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Carcinogenesis. 2016 Mar;37(3):262-8. doi: 10.1093/carcin/bgw001. Epub 2016 Jan 16.

Intracellular location of BRCA2 protein expression and prostate cancer progression in the Swedish Watchful Waiting Cohort.

Author information

1
Department of Epidemiology, Harvard School of Public Health, Boston, MA 02115, USA, Public Health Sciences, University of Iceland, 101 Reykjavik, Iceland.
2
Department of Epidemiology, Harvard School of Public Health, Boston, MA 02115, USA.
3
Center for Molecular Oncologic Pathology, Dana Farber Cancer Institute, Boston, MA 02215, USA, Department of Histopathology, St. James's Hospital Dublin, Dublin 8, Ireland, Trinity College Dublin, Dublin, Ireland.
4
Department of Medicine and the Meyers Primary Care Institute, University of Massachusetts Medical School, Worcester, MA 01605, USA.
5
Department of Epidemiology, Harvard School of Public Health, Boston, MA 02115, USA, "F. Addarii" Institute of Oncology and Transplantation Pathology, S.Orsola-Malpighi Hospital, Bologna University, 40126 Bologna, Italy.
6
Department of Urology, Faculty of Medicine and Health, Örebro University, SE 701 82 Örebro, Sweden.
7
Department of Pathology and Laboratory Medicine, Weill Cornell Medical College, New York, NY 10065, USA, Institute for Precision Medicine of Weill Cornell Medical College and New York Presbyterian, New York, NY 10065, USA.
8
National University of Ireland, Shantalla Road, Galway, Ireland.
9
Clinical Epidemiology and Biostatistics, Faculty of Medicine and Health, Örebro University, SE 701 82 Örebro, Sweden.
10
Icelandic Cancer Registry, 105 Reykjavik, Iceland and Faculty of Medicine, University of Iceland, 101 Reykjavik, Iceland laufeyt@krabb.is.

Abstract

Prostate cancer patients with inherited BRCA2 mutations have a survival disadvantage. However, it is unknown whether progression is associated with BRCA2 protein expression in diagnostic prostate cancer tissue, among men without inherited mutations. We conducted a nested case-control study within the Swedish Watchful Waiting cohort. The case group included all 71 patients who died from prostate cancer within 5 years from diagnosis and controls were all patients (n = 165) who lived at least 7 years after diagnosis. Tissue microarrays were stained using antibodies for C- and N-terminal domains of the BRCA2 protein. Location (nuclear, cytoplasmic and membranous) and magnitude (intensity and percentage) of expression were assessed. Logistic regression models produced odds ratios (OR) and 95% confidence intervals (CI) adjusted for age, year of diagnosis and Gleason score. Positive BRCA2 staining at the cell membrane was associated with reduced risk of death within 5 years (N-terminal: OR = 0.47, 95% CI = 0.21-1.04, P = 0.06; C-terminal: OR = 0.41, 95% CI = 0.18-0.91, P = 0.03) and low Gleason scores (P = 0.006). Positive cytoplasmic C-terminal staining was associated with higher Gleason scores and increased lethality (OR = 3.61, 95% CI = 1.61-8.07, P = 0.002). BRCA2 protein expression at the cell membrane and lack of C-terminal expression in the cytoplasm were associated with a reduced risk of rapidly fatal prostate cancer. BRCA2 protein expression in prostate cancer tissue may have independent prognostic value. The potential biological significance of BRCA2 expression at the cell membrane warrants further investigation.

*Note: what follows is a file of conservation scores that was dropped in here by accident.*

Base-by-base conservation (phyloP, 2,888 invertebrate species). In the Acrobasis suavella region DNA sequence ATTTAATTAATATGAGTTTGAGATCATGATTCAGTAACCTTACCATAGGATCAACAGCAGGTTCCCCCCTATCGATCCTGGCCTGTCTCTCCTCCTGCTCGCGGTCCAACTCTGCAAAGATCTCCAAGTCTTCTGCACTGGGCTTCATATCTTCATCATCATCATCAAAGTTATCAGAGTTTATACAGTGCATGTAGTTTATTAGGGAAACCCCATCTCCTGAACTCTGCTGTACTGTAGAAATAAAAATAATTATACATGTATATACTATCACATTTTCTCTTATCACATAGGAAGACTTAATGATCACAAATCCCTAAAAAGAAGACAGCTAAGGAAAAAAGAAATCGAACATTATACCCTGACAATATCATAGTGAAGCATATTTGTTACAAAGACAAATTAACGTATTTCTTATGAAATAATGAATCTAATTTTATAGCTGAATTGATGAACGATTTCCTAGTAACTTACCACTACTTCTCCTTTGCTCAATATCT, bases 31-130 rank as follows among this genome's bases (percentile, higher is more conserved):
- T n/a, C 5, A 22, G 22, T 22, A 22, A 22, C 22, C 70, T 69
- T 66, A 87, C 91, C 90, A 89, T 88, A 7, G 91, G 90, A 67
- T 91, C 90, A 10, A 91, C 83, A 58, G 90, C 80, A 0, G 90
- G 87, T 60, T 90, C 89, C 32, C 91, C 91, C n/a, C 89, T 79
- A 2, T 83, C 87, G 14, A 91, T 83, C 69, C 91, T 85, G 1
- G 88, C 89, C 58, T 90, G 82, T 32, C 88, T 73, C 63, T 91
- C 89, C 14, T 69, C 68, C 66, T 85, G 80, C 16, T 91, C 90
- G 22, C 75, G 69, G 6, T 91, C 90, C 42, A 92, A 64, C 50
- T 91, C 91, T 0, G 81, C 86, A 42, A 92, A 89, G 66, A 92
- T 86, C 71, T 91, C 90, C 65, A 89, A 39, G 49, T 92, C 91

PMID:
26775038
DOI:
10.1093/carcin/bgw001
[Indexed for MEDLINE]

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